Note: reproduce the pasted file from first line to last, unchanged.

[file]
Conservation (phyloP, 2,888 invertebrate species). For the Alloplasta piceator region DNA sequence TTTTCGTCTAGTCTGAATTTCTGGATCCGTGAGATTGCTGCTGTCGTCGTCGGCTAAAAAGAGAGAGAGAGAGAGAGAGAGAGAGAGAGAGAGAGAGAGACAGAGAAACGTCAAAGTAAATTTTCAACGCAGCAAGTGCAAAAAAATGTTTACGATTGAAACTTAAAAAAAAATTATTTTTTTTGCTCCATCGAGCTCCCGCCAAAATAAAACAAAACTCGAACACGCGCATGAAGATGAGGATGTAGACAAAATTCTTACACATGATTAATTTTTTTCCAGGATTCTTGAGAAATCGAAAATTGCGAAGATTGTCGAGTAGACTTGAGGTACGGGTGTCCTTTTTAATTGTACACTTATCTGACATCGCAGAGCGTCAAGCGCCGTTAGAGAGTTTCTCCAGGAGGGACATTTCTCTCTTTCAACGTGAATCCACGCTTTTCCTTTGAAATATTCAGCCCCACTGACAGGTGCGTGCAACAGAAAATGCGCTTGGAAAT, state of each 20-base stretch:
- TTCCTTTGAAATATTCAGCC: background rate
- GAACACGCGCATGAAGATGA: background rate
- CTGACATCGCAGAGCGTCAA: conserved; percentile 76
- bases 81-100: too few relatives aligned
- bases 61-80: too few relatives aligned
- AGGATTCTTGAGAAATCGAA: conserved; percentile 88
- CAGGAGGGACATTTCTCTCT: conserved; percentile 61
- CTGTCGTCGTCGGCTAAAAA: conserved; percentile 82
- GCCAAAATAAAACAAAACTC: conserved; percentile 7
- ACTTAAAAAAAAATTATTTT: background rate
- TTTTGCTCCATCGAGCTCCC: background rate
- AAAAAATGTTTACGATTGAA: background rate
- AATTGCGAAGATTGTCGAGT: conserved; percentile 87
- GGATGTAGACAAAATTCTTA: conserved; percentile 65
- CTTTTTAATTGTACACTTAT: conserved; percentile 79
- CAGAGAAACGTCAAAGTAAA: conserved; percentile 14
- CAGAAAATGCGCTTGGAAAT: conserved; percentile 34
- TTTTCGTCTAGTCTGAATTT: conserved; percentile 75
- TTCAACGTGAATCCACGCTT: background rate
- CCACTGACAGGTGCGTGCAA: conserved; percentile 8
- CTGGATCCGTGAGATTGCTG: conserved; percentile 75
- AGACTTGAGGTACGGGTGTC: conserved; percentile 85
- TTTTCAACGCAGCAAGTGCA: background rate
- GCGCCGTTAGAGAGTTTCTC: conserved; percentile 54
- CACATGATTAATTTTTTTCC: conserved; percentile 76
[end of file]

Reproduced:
Conservation (phyloP, 2,888 invertebrate species). For the Alloplasta piceator region DNA sequence TTTTCGTCTAGTCTGAATTTCTGGATCCGTGAGATTGCTGCTGTCGTCGTCGGCTAAAAAGAGAGAGAGAGAGAGAGAGAGAGAGAGAGAGAGAGAGAGACAGAGAAACGTCAAAGTAAATTTTCAACGCAGCAAGTGCAAAAAAATGTTTACGATTGAAACTTAAAAAAAAATTATTTTTTTTGCTCCATCGAGCTCCCGCCAAAATAAAACAAAACTCGAACACGCGCATGAAGATGAGGATGTAGACAAAATTCTTACACATGATTAATTTTTTTCCAGGATTCTTGAGAAATCGAAAATTGCGAAGATTGTCGAGTAGACTTGAGGTACGGGTGTCCTTTTTAATTGTACACTTATCTGACATCGCAGAGCGTCAAGCGCCGTTAGAGAGTTTCTCCAGGAGGGACATTTCTCTCTTTCAACGTGAATCCACGCTTTTCCTTTGAAATATTCAGCCCCACTGACAGGTGCGTGCAACAGAAAATGCGCTTGGAAAT, state of each 20-base stretch:
- TTCCTTTGAAATATTCAGCC: background rate
- GAACACGCGCATGAAGATGA: background rate
- CTGACATCGCAGAGCGTCAA: conserved; percentile 76
- bases 81-100: too few relatives aligned
- bases 61-80: too few relatives aligned
- AGGATTCTTGAGAAATCGAA: conserved; percentile 88
- CAGGAGGGACATTTCTCTCT: conserved; percentile 61
- CTGTCGTCGTCGGCTAAAAA: conserved; percentile 82
- GCCAAAATAAAACAAAACTC: conserved; percentile 7
- ACTTAAAAAAAAATTATTTT: background rate
- TTTTGCTCCATCGAGCTCCC: background rate
- AAAAAATGTTTACGATTGAA: background rate
- AATTGCGAAGATTGTCGAGT: conserved; percentile 87
- GGATGTAGACAAAATTCTTA: conserved; percentile 65
- CTTTTTAATTGTACACTTAT: conserved; percentile 79
- CAGAGAAACGTCAAAGTAAA: conserved; percentile 14
- CAGAAAATGCGCTTGGAAAT: conserved; percentile 34
- TTTTCGTCTAGTCTGAATTT: conserved; percentile 75
- TTCAACGTGAATCCACGCTT: background rate
- CCACTGACAGGTGCGTGCAA: conserved; percentile 8
- CTGGATCCGTGAGATTGCTG: conserved; percentile 75
- AGACTTGAGGTACGGGTGTC: conserved; percentile 85
- TTTTCAACGCAGCAAGTGCA: background rate
- GCGCCGTTAGAGAGTTTCTC: conserved; percentile 54
- CACATGATTAATTTTTTTCC: conserved; percentile 76